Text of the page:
953MR/R7202135A-fib, HTN, CHF, HIV
1054MR/R14212935CA, CHF, TM, renal failure, Sz, APLS
1154ML/L10232831HTN, diabetes
1258MR/L24111212HTN
1357ML/R1044478HTN, RA, polio
1471MR/LUnknown203729HTN, diabetes, alcohol dependence
1573MR/R6930345HTN, unspecified cardiac
Mean or %5980% M46% dominant20192925.47
Table Footer NoteNote. Duration Poststroke = No. of days poststroke to enrollment in the study. A-fib = atrial fibrillation; APLS = antiphospholipid antibody syndrome; ARAT = Action Research Arm Test; CA = cancer; CAD = coronary artery disease; CHF = congestive heart failure; F = female; GERD = gastroesophageal reflux disease; HIV = human immunodeficiency virus; HTN = hypertension; IRF = inpatient rehabilitation facility; L = left; LOE = length of enrollment; LOS = length of stay; M = male; OB = obesity; R = right; RA = rheumatoid arthritis; Sz = seizures; TD = thyroid disorder; TM = transverse myelitis.
Note. Duration Poststroke = No. of days poststroke to enrollment in the study. A-fib = atrial fibrillation; APLS = antiphospholipid antibody syndrome; ARAT = Action Research Arm Test; CA = cancer; CAD = coronary artery disease; CHF = congestive heart failure; F = female; GERD = gastroesophageal reflux disease; HIV = human immunodeficiency virus; HTN = hypertension; IRF = inpatient rehabilitation facility; L = left; LOE = length of enrollment; LOS = length of stay; M = male; OB = obesity; R = right; RA = rheumatoid arthritis; Sz = seizures; TD = thyroid disorder; TM = transverse myelitis.×
×
Feasibility Data
No participants were withdrawn or dropped out during the intervention. Individual examples of the number of repetitions and time in active practice across sessions are shown in Figure 2. These individual examples were selected to highlight participants who performed at and below the study means and also to illustrate the medical complexities and barriers to service delivery often found in an IRF. One participant (#8) increased the number of repetitions over the first few sessions, achieving an average of 302 after the first two sessions (Figure 2A). The number of minutes of active practice started higher and was reduced slightly as the intervention progressed. Another participant (#15) achieved fewer repetitions per session (average of 183 after the first two sessions) but spent nearly the whole hour in active practice (Figure 2B). Another participant’s (#10) treatment was disrupted by a hospital acquired infection (C. difficile;Figure 2C). In many sessions, this participant (#10) achieved a high number of repetitions and spent a substantial amount of the hour in active practice. In other sessions, his treatment was limited by toileting needs, fatigue, and frustration.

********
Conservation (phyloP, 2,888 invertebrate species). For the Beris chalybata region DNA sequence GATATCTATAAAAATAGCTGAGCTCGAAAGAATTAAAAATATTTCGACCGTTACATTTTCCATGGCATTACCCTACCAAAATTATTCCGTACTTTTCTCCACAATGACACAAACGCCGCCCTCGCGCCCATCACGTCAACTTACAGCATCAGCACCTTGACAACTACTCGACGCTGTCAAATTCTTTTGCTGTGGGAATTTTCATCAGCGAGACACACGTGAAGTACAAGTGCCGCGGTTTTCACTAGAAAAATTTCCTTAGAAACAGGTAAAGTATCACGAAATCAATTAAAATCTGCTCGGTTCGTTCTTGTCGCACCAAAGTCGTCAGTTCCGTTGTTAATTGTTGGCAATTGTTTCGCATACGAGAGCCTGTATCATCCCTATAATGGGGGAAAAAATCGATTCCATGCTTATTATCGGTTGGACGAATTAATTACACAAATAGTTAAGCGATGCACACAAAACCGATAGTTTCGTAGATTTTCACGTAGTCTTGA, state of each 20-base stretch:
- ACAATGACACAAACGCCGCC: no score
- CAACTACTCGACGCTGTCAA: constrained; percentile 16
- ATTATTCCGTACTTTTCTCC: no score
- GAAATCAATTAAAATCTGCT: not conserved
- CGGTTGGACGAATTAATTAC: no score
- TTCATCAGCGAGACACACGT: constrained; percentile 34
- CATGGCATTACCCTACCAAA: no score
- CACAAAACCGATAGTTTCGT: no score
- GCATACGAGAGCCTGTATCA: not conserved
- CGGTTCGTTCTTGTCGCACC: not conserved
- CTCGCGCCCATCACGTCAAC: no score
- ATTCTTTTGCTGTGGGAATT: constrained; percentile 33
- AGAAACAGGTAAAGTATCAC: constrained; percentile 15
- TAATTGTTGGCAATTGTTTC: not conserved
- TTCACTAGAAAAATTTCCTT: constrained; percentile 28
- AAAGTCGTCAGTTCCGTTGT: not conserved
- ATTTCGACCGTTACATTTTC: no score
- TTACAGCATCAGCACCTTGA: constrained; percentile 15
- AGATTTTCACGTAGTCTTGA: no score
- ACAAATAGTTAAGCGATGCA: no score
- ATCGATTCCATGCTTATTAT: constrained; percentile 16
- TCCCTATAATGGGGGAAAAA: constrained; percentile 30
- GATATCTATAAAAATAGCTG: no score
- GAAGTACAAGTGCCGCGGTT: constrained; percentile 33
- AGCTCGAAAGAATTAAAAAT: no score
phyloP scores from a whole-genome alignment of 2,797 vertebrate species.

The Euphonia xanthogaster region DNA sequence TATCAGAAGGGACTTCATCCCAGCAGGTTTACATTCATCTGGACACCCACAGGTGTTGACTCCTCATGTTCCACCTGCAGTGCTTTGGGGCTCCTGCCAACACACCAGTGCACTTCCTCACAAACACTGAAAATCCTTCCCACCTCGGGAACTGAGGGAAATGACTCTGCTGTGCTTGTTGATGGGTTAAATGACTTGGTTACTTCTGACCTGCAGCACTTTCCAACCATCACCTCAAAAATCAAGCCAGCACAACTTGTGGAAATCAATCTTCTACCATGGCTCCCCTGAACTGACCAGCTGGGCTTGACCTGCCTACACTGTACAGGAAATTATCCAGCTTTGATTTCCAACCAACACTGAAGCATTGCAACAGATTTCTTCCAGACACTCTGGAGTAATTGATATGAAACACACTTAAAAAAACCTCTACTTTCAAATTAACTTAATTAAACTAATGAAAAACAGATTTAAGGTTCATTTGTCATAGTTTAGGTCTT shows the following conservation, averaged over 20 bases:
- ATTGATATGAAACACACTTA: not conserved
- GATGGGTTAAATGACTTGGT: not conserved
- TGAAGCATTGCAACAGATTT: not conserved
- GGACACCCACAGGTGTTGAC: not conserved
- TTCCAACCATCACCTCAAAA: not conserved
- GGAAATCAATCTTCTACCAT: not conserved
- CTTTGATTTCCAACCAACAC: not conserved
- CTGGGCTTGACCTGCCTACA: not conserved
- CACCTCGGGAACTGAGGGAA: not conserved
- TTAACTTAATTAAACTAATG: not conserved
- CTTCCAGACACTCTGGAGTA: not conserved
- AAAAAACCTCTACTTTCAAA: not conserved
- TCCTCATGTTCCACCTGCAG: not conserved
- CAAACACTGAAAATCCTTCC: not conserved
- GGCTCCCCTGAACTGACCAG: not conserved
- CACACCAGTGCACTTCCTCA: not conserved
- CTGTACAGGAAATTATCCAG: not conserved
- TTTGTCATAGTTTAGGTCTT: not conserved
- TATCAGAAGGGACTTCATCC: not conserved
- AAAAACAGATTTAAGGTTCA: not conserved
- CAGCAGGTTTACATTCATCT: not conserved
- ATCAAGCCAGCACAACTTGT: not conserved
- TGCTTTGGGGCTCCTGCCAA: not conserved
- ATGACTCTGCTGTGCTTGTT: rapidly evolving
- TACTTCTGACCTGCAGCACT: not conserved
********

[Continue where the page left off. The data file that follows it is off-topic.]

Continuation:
Figure 2.
Individual examples of number of repetitions achieved and time spent in active practice per session over the course of the intervention.
Figure 2.
Individual examples of number of repetitions achieved and time spent in active practice per session over the course of the intervention.
×
The average number of repetitions achieved per session was 289 ± 35, 95% confidence interval (CI) [280, 299]. The total repetitions achieved across the intervention ranged from 1,207 to 5,963, with an average of 2,956 ± 1,197. Time spent in active task practice per session was 47 ± 3.7 min, 95% CI [46.1, 48.0]. Effort to achieve the desired number of repetitions was high, as indicated by an average fatigue score of 6.5 ± 1.2, 95% CI [6.2, 6.8] on the 0–10 point scale. Pain scores at the beginning of each session were 1.6 ± 1.6, 95% CI [1.2, 2.1] and after each session were 2.7 ± 2.7, 95% CI [2.0, 3.4]. The average change in pain per session was 1.1 points (different pre- and postsession, p = .02).
The number of sessions attempted was 11.5 ± 5.3, 95% CI [10.2, 12.9], and the number of sessions attended was 10.9 ± 4.9, 95% CI [9.7, 12.2], indicating that participants did not often miss scheduled sessions. The highest number of sessions attempted and attended was 24 (Participant 13), whereas the lowest number of both attempted and attended sessions was four (Participant 5).